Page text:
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Hardware Science

MIT Creates Chip to Model Synapses 220

Posted by Unknown Lamer
from the man-is-obsolete dept.
MrSeb writes with this excerpt from an Extreme Tech article: "With 400 transistors and standard CMOS manufacturing techniques, a group of MIT researchers have created the first computer chip that mimics the analog, ion-based communication in a synapse between two neurons. Scientists and engineers have tried to fashion brain-like neural networks before, but transistor-transistor logic is fundamentally digital — and the brain is completely analog. Neurons do not suddenly flip from '0' to '1' — they can occupy an almost-infinite scale of analog, in-between values. You can approximate the analog function of synapses by using fuzzy logic (and by ladling on more processors), but that approach only goes so far. MIT's chip is dedicated to modeling every biological caveat in a single synapse. 'We now have a way to capture each and every ionic process that's going on in a neuron,' says Chi-Sang Poon, an MIT researcher who worked on the project. The next step? Scaling up the number of synapses and building specific parts of the brain, such as our visual processing or motor control systems. The long-term goal would be to provide bionic components that augment or replace parts of the human physiology, perhaps in blind or crippled people — and, of course, artificial intelligence. With current state-of-the-art technology it takes hours or days to simulate a simple brain circuit. With MIT's brain chip, the simulation is faster than the biological system itself."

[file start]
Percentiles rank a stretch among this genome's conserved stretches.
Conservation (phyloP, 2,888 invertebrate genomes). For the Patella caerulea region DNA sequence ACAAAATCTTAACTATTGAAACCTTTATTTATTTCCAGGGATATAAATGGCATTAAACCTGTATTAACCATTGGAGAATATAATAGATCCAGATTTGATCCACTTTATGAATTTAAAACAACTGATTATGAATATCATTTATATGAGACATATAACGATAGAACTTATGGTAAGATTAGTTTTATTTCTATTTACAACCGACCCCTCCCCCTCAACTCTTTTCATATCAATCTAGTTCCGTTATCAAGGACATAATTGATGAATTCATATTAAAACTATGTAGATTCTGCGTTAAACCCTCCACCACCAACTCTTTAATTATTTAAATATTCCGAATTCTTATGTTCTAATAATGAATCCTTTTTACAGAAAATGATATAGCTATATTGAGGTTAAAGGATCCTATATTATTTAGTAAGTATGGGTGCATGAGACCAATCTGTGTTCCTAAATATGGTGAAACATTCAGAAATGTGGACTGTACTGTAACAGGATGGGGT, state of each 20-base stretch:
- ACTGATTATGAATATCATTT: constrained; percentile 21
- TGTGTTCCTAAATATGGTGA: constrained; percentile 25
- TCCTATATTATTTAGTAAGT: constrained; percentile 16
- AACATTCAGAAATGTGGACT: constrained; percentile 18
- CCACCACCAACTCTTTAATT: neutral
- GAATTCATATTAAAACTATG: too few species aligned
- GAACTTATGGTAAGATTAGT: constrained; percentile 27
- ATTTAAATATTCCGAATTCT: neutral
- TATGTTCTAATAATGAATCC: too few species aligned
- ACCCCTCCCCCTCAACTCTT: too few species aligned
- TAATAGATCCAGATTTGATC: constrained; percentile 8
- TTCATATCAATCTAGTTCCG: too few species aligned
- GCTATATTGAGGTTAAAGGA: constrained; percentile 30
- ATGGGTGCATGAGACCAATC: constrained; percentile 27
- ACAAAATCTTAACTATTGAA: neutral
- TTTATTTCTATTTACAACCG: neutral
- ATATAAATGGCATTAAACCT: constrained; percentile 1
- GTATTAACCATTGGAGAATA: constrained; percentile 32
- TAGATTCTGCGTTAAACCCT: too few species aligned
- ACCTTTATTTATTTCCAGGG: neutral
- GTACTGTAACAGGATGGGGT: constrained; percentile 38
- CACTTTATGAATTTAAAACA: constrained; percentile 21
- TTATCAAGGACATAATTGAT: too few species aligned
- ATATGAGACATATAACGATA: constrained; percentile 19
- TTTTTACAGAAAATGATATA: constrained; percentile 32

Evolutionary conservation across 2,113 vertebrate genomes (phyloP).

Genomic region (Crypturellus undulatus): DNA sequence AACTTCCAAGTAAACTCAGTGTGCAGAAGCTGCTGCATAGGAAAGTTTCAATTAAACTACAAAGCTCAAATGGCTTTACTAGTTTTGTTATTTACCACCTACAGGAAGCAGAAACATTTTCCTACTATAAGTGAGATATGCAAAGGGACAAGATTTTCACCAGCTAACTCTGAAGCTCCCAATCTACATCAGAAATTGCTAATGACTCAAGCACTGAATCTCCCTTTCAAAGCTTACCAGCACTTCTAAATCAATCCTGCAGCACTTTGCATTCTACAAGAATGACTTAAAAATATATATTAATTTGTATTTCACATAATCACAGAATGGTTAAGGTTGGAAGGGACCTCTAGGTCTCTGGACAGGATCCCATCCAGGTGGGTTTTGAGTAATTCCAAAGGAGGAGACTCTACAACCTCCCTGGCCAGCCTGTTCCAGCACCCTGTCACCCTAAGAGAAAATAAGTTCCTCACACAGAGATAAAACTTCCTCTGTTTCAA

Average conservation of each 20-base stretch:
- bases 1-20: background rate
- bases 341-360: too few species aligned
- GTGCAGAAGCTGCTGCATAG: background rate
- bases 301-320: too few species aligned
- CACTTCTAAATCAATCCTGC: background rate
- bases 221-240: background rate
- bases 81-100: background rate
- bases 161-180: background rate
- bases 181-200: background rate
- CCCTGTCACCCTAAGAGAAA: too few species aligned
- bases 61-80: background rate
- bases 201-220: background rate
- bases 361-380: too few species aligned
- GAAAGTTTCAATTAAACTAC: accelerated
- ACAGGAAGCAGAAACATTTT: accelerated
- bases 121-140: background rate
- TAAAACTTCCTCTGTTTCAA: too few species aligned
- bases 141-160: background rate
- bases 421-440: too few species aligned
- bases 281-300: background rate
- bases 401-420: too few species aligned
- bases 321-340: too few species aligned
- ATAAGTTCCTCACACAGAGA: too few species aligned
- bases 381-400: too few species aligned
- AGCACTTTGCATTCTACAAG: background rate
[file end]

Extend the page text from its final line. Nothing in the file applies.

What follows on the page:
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MIT Creates Chip to Model Synapses

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  • by Narcocide (102829) on Wednesday November 16, 2011 @05:31AM (#38071670) Homepage